It’s a cold, windy day here in Colorado. As I sit here in my warm home, with the fire going, my mind is turning to all the events throughout the world where warmth, protection, and even food are not a guarantee. I’m a bit of a stocker, a trait learned from my mother in part and from her mother before her as well. We tend to stock up, plan ahead, and have what we would need in the case that we could not access stores or other luxuries. Friends joke that I am a prepper…but that’s not entirely true. We plan for things, yes, but not so much for the “end of the world” scenarios that preppers are known for.
Planning for preparedness isn’t hard. In fact, you probably have many of the tools in your home right now. But, in the case of a natural disaster, regional event, or even an illness…it will pay off. Here are the first steps to begin being prepared.
It is common in a natural weather or regional event (like a wildfire in the area, a situation we experienced) to lose power. You need to have a backup plan in place to keep your food in your fridge and freezer cold in a short term scenario. Now is the time to begin researching a way to do that.
For us, this is a gas powered generator, stored and maintained well in our garage, which can be pulled into action immediately to power a small portion of our home. This hooks in to the main power supply and takes over tasks that we have given priority. For us, that means it powers all food storage, plus a few lights and our heating abilities.
Generator purchasing is something you should do with a great deal of research. Start by looking online at all the specifications and requirements for each generator. You can purchase generators online, or at your local home improvement stores. This is a large purchase, starting at about $300.00 for a small generator, so know your stuff before you buy!
Make Family Member GO Bags
A GO bag for each family member is essential should you have to evacuate your home quickly. In some cases of evacuation, families have been given less than five minutes to gather what they can and get out. Having a GO bag in place makes this much easier, and much less panicked. In an emergency situation, panic is NOT your friend.
Each bag should contain items you will need to be away from home for a minimum of 72 hours. This should include clothing, medication, non-perishable food and water, information card with all information that person could need (everyone’s phone numbers plus insurance information is a great place to start). For younger family members, a cuddly toy and a fun activity to keep them busy can help. Try to keep it lightweight, but really pay attention to each family member’s needs.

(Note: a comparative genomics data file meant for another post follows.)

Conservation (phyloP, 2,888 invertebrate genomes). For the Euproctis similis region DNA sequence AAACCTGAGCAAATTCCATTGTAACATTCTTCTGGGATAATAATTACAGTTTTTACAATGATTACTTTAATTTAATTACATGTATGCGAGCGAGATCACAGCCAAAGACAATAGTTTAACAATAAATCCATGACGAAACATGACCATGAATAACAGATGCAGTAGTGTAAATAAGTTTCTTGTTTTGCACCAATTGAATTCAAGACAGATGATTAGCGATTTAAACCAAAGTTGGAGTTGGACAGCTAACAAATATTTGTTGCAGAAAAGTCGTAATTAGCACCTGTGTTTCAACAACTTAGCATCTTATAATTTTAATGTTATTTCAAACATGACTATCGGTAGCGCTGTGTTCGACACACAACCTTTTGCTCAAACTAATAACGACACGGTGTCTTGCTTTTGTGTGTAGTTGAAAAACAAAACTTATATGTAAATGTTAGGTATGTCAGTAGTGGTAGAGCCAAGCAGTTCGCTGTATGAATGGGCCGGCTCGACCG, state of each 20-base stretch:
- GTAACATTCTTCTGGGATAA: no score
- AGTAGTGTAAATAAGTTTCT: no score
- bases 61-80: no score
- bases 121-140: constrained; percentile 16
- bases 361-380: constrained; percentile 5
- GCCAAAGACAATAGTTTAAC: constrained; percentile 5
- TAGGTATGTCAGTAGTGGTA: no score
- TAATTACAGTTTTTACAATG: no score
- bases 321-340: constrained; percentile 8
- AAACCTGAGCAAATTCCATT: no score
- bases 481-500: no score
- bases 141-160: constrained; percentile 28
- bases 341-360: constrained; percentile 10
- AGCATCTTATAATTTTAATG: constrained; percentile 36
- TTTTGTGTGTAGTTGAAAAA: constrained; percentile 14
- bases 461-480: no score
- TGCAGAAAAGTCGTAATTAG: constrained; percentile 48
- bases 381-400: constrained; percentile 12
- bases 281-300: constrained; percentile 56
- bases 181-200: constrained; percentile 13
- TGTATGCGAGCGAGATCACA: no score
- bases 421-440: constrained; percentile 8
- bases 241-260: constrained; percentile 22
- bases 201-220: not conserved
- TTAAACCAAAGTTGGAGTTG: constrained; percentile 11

Food in the Home
If you are a person who tends to run out of groceries in your cupboards, listen up! It is important to have extra meals in your home in case of an extended storm, illness, or other reason that you cannot get out to the grocery store. You need to have a good stock of snacks, drinks, and meals that do not require cooking to make in case you are limited by electricity outages. It’s time to start thinking about this now. What does your family need, and what will they actually eat, if you are stuck in your home for one week?
Water is an essential to human life…we simply cannot live without it. When power goes down, so do wells and pumps. Do you have a plan in place for having water to drink, cook with, and clean up with if you are without water service for several days?
Most emergency preparedness websites recommend one gallon of water, per person, per day. That is two quarts for drinking and two quarts for cooking and cleaning. It is also recommended to have 3 days of water available in your home, especially in earthquake prone areas.
There are many ways to store water, most of which are more extreme and we will go into in more depth later. For now, just bottles of water are fine. Remember, water doesn’t last forever on the shelf, so use and rotate your stock for best results.
Pets and Other Animals
Don’t forget the non-human members of your family. You will want to make sure you have food and water available for them as well. Begin the practice of buying a bit more than you need, stored in an air and bug tight container, for your animals. This just means a larger bag of dog food, a few extra bales of hay, or an extra tucked away container of that fish food. Don’t make it complicated or expensive at first, but start thinking about your plan.
Another thing to consider with your animals is what you will do if you are placed under mandatory evacuation in your area. How will you get them out? Where will you take them? This sounds simple, but can be difficult in times of crisis. Many people stay behind in dangerous situations because they have no plan for their animals. Make one now. Find out where evacuated animals may be taken in your area if there is a disaster. Find friends or relatives that can help. If you own livestock or large animals, make a plan for how you will haul them to a new location. Thinking ahead can save your animals lives.
Remember, Panic is NOT your friend. Don’t let getting prepared freak you out and make you scared. Getting prepared can empower you to take control in situations that feel out of control. Have you begun to think about what you will do in an emergency or disaster? What kind of plans have you made?